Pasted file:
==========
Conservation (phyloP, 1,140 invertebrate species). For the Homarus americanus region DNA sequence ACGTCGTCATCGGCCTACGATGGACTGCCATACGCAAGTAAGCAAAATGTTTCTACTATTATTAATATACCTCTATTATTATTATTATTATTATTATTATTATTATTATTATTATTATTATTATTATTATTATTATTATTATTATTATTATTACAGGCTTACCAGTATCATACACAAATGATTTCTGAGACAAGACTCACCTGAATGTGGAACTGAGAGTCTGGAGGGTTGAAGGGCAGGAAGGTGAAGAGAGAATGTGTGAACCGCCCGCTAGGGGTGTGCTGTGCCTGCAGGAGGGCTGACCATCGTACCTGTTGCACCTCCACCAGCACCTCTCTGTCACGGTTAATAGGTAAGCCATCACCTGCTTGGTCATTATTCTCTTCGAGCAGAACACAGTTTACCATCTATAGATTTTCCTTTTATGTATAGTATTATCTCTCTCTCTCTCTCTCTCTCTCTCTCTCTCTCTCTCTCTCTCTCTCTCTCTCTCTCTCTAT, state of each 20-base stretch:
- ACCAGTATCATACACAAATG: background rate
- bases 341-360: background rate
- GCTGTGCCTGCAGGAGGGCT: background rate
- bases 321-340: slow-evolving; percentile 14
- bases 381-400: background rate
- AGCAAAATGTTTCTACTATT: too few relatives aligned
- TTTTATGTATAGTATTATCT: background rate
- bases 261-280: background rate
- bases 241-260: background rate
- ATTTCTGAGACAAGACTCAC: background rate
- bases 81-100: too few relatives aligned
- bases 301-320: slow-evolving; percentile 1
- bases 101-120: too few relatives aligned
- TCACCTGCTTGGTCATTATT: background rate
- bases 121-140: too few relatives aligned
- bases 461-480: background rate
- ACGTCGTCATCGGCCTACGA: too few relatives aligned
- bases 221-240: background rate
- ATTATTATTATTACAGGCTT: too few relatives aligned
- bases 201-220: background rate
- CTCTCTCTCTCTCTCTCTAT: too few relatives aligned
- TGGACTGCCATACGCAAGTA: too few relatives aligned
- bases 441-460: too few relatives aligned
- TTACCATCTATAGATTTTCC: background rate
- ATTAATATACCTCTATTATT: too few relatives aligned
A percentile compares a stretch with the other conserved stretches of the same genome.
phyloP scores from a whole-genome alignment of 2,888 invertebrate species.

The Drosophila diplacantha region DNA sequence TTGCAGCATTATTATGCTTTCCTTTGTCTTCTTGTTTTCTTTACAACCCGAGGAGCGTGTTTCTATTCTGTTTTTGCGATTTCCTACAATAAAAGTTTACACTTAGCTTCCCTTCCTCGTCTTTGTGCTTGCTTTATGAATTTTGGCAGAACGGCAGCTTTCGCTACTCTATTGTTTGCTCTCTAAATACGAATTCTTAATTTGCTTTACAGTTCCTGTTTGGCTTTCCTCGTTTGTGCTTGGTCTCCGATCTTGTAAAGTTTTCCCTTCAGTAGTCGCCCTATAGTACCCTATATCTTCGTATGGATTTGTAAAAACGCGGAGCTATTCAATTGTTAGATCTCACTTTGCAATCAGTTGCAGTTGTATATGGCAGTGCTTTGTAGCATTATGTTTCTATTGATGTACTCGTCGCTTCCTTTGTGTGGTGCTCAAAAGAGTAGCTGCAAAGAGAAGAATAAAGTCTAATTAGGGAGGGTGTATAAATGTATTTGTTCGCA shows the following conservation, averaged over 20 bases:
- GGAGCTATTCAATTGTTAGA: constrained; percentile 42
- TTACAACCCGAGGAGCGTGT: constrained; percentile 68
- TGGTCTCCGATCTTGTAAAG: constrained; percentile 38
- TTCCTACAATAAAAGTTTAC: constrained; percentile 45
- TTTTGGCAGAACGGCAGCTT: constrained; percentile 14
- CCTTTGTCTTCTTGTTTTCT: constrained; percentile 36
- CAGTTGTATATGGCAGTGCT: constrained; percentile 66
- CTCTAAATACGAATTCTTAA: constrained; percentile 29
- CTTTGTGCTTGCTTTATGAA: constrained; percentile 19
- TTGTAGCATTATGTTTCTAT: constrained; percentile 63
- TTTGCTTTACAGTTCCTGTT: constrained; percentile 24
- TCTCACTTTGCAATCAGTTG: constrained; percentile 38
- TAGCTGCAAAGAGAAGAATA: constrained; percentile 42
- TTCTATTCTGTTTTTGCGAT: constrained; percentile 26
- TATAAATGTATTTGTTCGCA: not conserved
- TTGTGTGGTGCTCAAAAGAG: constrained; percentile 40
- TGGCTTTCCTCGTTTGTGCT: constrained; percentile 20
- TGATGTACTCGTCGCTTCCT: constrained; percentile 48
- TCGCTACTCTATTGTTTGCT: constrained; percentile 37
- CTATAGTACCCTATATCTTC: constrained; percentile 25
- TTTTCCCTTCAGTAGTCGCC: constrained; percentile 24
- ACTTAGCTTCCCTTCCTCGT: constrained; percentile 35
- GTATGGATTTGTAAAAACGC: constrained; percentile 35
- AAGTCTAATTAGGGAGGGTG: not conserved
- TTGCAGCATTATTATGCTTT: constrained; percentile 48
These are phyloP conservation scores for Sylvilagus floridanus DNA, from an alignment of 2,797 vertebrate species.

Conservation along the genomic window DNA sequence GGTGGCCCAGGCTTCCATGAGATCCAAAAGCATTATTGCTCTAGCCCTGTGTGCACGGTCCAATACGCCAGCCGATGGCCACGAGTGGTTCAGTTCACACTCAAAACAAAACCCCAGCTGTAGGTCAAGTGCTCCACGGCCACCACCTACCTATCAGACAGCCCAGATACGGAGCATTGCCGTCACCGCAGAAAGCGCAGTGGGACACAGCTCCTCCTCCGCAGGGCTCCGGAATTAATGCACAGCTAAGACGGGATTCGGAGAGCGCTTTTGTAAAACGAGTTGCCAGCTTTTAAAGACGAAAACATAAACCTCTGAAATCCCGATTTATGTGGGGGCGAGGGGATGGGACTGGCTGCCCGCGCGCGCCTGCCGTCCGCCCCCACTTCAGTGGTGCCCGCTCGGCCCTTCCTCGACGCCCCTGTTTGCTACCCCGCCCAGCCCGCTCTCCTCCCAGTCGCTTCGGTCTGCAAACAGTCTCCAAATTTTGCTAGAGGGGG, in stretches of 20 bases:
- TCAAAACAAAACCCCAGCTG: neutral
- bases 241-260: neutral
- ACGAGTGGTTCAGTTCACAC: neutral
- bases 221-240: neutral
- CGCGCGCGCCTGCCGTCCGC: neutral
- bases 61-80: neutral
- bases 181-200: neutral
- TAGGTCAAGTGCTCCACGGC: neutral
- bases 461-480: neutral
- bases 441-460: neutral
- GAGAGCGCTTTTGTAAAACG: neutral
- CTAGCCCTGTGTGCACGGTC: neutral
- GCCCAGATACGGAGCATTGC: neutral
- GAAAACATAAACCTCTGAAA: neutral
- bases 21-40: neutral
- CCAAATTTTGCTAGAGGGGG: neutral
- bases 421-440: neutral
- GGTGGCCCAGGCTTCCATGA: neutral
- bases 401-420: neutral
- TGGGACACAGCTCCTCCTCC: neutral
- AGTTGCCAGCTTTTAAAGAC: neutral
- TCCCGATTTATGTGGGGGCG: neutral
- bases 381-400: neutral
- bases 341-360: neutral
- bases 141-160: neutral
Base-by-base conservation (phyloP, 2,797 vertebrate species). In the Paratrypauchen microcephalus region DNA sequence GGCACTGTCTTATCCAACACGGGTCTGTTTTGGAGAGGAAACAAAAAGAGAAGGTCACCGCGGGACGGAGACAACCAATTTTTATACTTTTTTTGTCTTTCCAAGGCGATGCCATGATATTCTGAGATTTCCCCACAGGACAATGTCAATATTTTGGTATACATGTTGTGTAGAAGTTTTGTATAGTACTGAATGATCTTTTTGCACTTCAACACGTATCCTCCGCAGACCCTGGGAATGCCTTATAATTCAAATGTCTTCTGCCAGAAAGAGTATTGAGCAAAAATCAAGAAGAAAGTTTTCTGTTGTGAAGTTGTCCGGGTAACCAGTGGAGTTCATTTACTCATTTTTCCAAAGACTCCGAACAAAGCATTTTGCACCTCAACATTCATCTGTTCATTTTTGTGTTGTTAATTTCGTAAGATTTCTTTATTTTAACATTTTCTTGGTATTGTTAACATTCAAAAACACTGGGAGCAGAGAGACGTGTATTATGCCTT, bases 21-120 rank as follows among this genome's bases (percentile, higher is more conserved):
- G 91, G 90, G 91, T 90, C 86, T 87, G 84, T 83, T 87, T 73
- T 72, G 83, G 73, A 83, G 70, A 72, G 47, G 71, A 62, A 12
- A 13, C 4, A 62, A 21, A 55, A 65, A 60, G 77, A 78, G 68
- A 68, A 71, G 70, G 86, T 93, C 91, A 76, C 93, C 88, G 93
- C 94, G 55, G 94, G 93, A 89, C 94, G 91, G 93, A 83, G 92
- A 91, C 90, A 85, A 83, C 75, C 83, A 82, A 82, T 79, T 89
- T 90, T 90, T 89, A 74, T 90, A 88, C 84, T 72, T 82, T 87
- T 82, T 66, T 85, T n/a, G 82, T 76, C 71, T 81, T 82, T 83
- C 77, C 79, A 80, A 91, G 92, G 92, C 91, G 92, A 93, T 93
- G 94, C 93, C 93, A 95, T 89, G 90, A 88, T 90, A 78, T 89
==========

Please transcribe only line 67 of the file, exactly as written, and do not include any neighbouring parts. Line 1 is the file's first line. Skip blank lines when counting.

- GAGAGCGCTTTTGTAAAACG: neutral